The Hacker’s Most Powerful Secret Weapon

By David Stelzl

Unlike the average criminal, hackers are building, and have access to some of the most sophisticated tools in the world. But what is their most powerful tool and how are you helping them improve it almost every day?

When security experts embark on an assessment, the goal is to uncover vulnerabilities. They scan your network ports, look for unpatched computers, and may analyze traffic (although in many cases they miss this critical step.) But none of these things will stop, or even slow the hacker’s best tools.

Regardless of how much money your company spends assessing, locking down perimeters, and hardening servers, your company stands wide open if you misunderstand the power of social engineering.  Yet, social engineering is one of the oldest, most powerful tools in the hands of the hacker.

How hard would it be for me to convince your office workers to give me access to their computers? Not hard. In general, people trust each other. All I need is a small amount of information to make me sound credible. I’m your IT support guy, the new manager in Tampa, or a representative from Microsoft, wanting to help you upgrade your system.

So how are you helping these hackers every day?  It’s called social media. Years ago, if you recall the early days of Internet computing, we were hesitant to put a blog post online. Putting a picture of the kids was a no-no.  Today, placing a compromising picture of oneself is common practice. Whether it be funny, foolish, or sexy, people will put almost anything online. And social media companies want more.

Facebook, for instance, has a valuation worth about 75 Billion Dollars. Yet they don’t really own anything – except data.  Data aggregators are building the profiles hackers need to be you, or someone you know. And the more social media platforms such as Facebook, LinkedIn, Twitter, and Instagram discover the value of data, the more they will encourage us to share freely. This is the hidden agenda of all social media platforms. And it’s making them millions at our expense.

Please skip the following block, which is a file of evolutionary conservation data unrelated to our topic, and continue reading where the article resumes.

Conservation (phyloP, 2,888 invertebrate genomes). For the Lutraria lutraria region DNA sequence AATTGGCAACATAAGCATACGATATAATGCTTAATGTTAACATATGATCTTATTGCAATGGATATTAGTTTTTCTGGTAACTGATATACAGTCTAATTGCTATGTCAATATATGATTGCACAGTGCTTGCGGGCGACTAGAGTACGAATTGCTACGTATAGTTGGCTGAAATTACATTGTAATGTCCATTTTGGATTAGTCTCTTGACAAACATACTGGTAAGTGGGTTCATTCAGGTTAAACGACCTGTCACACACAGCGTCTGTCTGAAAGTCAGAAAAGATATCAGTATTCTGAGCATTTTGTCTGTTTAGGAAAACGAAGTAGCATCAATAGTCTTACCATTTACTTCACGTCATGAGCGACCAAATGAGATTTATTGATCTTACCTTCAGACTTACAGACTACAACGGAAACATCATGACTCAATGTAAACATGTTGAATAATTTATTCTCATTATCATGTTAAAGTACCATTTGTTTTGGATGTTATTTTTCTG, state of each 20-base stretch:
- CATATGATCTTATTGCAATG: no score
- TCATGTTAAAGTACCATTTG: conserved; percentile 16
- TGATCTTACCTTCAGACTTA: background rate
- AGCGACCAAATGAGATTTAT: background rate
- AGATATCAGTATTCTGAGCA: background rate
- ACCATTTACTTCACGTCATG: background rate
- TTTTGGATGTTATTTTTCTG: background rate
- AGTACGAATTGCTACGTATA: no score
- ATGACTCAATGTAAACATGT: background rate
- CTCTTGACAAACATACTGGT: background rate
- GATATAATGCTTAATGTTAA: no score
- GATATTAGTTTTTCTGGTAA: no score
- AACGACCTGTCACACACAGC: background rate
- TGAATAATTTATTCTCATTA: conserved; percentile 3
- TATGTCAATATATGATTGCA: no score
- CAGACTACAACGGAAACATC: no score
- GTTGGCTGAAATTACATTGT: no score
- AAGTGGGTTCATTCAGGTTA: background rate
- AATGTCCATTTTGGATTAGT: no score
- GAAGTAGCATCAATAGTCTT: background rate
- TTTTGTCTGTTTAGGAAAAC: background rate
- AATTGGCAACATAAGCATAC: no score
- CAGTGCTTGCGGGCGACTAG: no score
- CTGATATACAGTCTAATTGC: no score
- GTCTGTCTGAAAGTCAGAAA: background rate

From there data aggregators can know or predict almost anything about you. Your personality, political beliefs, sexual orientation, secret buying habits, personal medical issues, and more. And once the hacker has access to this data, which they do, they have an incredible reservoir of power.

With data in hand, convincing your office workers that they are someone they are not, or simply committing fraud using your company data (such as Corporate Account Takeover Attacks) is nearly impossible to stop. No firewall in the world can defend against such attacks.

So what should a company be doing to secure their corporate secrets and intellectual property? The end-user is the new firewall. Every user must understand that the data they create every day, is an asset. They must know what creates these assets, who wants them, how they’ll get them, and how to spot a possible breach attempt. They must also know what to do about it, and be willing to take those predefined steps.

While security technology is essential, securing data has a lot more to do with the people who create and use data to make your company successful. Educating them on security, in a way that allows them to become an extension or your security team, is the first step to keeping your company secrets, secret.

 

To find out more about this topic directly from the author David Stelzl, join the two leading international banking associations in the Western Hemisphere – FIBA and FELABAN, at their upcoming CELAES Financial Security Conference in Miami, October 3-4, 2016.

(To register:      www.felabancelaes.com).   Questions on registration: (+ 1 305 539 3745 or cpretelt@fiba.net)

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